October 18, 2003


Kevin Drum writes:

Calpundit: Calpundit Back Up: CALPUNDIT BACK UP....Yeah, I'm back. What a mess. A combination of host problems and Movable Type fragility wiped out my site for the entire day. I'd bore you with all the details, but I'm too pissed off right now to write about it. Anyway, all the posts and archives are back online, although all comments have been lost for the previous dozen or so posts.

Also, all my permalinks changed during the reconstruction process, so if you have ever linked to anything at all here, your links now point to the wrong post. It's not quite the classic version of linkrot, but it's close.

I find that google reports that I have "about 185" references to Kevin Drum or Calpundit, all 185 of which are now pointing to the wrong place. I clearly need to either (a) resign myself to having nearly tenscore dead or misleading links, or (b) learn enough perl to write a filter to rewrite all those links to an intermediate "apology" page and then link them forward to http://www.calpundit.com/.

In any event, thank God I have been good at quoting enough context to make much of the discussion and commentary still intelligible even with the hyperlink gone beyond repair.

But as this goes on--and it will, with individual websites popping up and dying off, with rogue programs trashing databases, and with large corporations deciding to reorganize and break every link--I need to become much better at stuffing more of the context of everything into the "extended entry" page.

That or we need something like the wayback machine to establish a truly persistent and permanent internet archive that we can link to with confidence.

And perhaps a version of movable type that makes it trivially easy to export backups with postid numbers attached, so that the exact file structure can be recovered with trivial ease after a database collapse?

Posted by DeLong at October 18, 2003 12:48 AM | TrackBack


You must be referring to the Internet Archive Wayback Machine.


Very useful tool. Not perfect, but good for nostalgia, anyway.

Posted by: Harold on October 18, 2003 02:49 AM

The Shifted Librarian has had a lot of posts on this subject. Not surprisingly, being a librarian's web log.

One thing that's humorous to note in reference to your last post is that this precisely the problem a lot of the systems that preceded the web were trying to remedy.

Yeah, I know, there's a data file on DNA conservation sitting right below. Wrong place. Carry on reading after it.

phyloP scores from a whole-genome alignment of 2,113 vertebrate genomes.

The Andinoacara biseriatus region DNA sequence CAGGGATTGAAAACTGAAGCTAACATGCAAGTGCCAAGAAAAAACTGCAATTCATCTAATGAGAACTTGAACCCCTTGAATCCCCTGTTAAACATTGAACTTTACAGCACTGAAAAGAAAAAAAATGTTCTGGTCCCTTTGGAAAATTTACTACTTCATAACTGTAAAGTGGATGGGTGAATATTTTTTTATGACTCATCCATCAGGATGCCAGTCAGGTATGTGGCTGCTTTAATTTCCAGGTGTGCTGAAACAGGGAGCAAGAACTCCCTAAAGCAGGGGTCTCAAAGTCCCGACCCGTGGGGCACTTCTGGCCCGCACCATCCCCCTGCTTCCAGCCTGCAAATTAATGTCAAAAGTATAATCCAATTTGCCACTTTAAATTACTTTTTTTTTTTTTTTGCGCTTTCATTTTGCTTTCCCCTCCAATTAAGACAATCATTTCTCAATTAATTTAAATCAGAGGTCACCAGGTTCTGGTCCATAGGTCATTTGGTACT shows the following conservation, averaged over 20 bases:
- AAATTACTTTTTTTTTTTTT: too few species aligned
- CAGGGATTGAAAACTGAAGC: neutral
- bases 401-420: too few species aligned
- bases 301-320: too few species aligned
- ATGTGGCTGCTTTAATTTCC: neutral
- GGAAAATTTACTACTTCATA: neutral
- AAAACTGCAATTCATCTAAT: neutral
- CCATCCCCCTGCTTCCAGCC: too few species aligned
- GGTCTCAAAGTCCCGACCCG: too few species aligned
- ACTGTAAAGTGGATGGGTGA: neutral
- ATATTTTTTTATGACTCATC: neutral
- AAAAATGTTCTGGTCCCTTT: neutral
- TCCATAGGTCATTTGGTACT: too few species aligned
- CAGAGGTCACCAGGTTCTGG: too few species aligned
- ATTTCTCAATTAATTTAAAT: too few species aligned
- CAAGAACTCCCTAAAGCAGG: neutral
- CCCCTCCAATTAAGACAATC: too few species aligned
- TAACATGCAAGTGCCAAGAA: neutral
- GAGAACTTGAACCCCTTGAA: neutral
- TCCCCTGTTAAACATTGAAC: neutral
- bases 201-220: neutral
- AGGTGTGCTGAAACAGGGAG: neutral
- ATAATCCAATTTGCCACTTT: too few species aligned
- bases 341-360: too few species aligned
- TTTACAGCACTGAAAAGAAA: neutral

On some level, this is always going to happen. Can't link to a page in a book because the mediums are incompatible. There's a wonderful project that is trying to keep making virtual machines for machines of the past (PDPS, vaxen, etc) so that the software can still be run.

So it's way worse than links. It's content rot. You may be able to find it, but you won't be able to interpret/run/hear/see/interact with it.

Posted by: JC on October 18, 2003 11:01 AM

I had to reconstruct my MT blogs twice within two weeks. It was a pain, but I didn't run into the linkrot problem. Here's why:

Each of my individual archive file names is based on the title of the entry, not based on the entry ID number. Since the title does not change when you move (or reinstall) the blog - the file names stay the same. And all inbound links continue to work perfectly.

To set your MT blog up this way, I used the DirifyPlus plugin - although you could just as easily use the built-in Dirify function:

1) Click Weblog Config settings and choose Archiving.

2) For "Individual", select the "Archive File Template" field.

3) Enter .html

4) Click Save.

The above will save each individual entry like this:


The dirify plugin also provides other options such as underscores, etc.

Posted by: Mark Carey on October 18, 2003 04:04 PM

You may be interested in NewsBruiser, which lets you import entries from a different journal system (e.g. MT) via the RSS feed, and which has trackback and (soon) comments. Both trackback and comments have or will have Bayesian spam-catching. The author and I will help you make the switch if you like. Really robust in the experience of everyone who's used it, I believe. Simple to use.



Posted by: Sumana Harihareswara on October 19, 2003 12:42 AM
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